By any measure, there are very real challenges in the implementation of ACOs.  One large question is whether an ACO should be controlled by integrated hospital systems, or by large and small physician groups that come together, or some combination of both.  On November 12, the American Medical Association weighed in on this issue with a policy statement advocating a number of issues important to physicians.  These include the AMA’s position that physicians, not other healthcare workers, should be in charge of running ACOs.  The second is that the AMA strongly believes that a waiver from existing antitrust laws must be made to permit individual physicians or small groups of physicians to participate in ACOs.  As the AMA recognizes, it may be far easier to achieve the necessary level of integration within the existing regulatory rubric if a hospital system has moved towards complete integration, through an employment model that seeks to bring together within one system a large network of primary care and specialized physicians. 

To seek to address the very real uncertainty surrounding the ability of disparate provider entities to come together in a risk sharing model that ACOs require in order to achieve clinical integration, quality outcomes, and shared savings through the reduction in cost of care, CMS is required to issue implementing regulations respecting ACOs by the end of 2010.  In this respect, one would anticipate that CMS will need to address a host of fundamental legal requirements that the Stark Law imposes on providers in order to permit the distribution of any shared savings to providers who are members of an ACO.  These include the general requirements that compensation be set in advance (though not in the indirect compensation exception to Stark), that compensation be commercially reasonable, and that compensation be at fair market value.  In this respect, CMS should address the requirement that compensation not vary with the volume or value of referrals for designated health services.  It remains to be seen, however, whether CMS will provide tangible, readily discernible rules and regulations addressing these issues to permit providers to participate in ACOs without requiring providers to be uncertain as to whether payment mechanisms by ACOs are fully compliant with existing federal law that was not promulgated to address any issues that ACOs would pose.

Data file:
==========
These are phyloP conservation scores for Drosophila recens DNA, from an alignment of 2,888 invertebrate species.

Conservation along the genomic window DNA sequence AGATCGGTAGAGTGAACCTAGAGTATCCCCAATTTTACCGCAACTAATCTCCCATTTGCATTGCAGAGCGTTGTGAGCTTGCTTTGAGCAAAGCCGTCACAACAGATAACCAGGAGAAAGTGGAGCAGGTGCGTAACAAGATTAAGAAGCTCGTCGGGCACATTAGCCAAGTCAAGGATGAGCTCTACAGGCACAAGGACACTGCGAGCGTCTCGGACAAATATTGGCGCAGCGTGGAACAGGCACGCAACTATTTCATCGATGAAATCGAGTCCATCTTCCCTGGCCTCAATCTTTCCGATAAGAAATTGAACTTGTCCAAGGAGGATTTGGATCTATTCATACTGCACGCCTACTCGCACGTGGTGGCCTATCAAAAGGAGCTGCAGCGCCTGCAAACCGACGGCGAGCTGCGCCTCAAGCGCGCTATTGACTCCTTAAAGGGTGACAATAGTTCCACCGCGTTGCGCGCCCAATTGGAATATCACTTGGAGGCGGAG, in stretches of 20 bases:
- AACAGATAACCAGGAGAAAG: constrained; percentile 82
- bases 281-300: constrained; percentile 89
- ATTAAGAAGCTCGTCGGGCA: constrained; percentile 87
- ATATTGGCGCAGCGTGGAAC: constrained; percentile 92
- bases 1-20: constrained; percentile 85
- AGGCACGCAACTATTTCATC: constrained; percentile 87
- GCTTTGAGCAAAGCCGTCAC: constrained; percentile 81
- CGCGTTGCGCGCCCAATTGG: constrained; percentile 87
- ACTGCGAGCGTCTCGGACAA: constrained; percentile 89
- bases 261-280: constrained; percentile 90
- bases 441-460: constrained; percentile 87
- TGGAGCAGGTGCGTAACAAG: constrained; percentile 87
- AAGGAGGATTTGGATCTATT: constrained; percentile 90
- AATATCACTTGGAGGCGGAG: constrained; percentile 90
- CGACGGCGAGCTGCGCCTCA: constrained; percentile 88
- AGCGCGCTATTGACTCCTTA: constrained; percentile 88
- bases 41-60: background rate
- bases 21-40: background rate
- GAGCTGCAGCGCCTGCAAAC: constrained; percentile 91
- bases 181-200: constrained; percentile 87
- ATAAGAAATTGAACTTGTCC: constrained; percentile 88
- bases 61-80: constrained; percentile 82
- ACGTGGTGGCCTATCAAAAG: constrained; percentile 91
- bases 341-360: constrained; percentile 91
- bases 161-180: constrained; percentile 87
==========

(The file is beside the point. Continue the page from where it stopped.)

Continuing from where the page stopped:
Likewise, it remains uncertain how the Administration will act respecting the AMA’s position that waivers from antitrust enforcement, or explicit adoption of new antitrust legislation, should be forthcoming to permit small physician groups to participate in ACOs without fear of violating Section 1 of the Sherman Act.  This is a crucial issue for small provider groups, who would need to jointly contract with payors to participate meaningfully in an ACO.  In this respect, smaller providers would be concerned about the ability to engage in the level of financial and clinical integration necessary to achieve compliance with the Sherman Act under even a Rule of Reason analysis. 

There remains the fundamental question of whether the Administration and Congress can act meaningfully to address these issues, when all concerned would appear to agree that payment reforms and the ability to share in savings achieved through the provision of quality care are desirable policy goals.  The inability of Congress to address in any permanent fashion the draconian cuts in Medicare reimbursement for physician services may portend further challenges down the road for ACOs, while meanwhile various States continue to seek to strike down the Act in its entirety. 

This article was originally printed in the December 2010 issue of Atlanta Hospital News.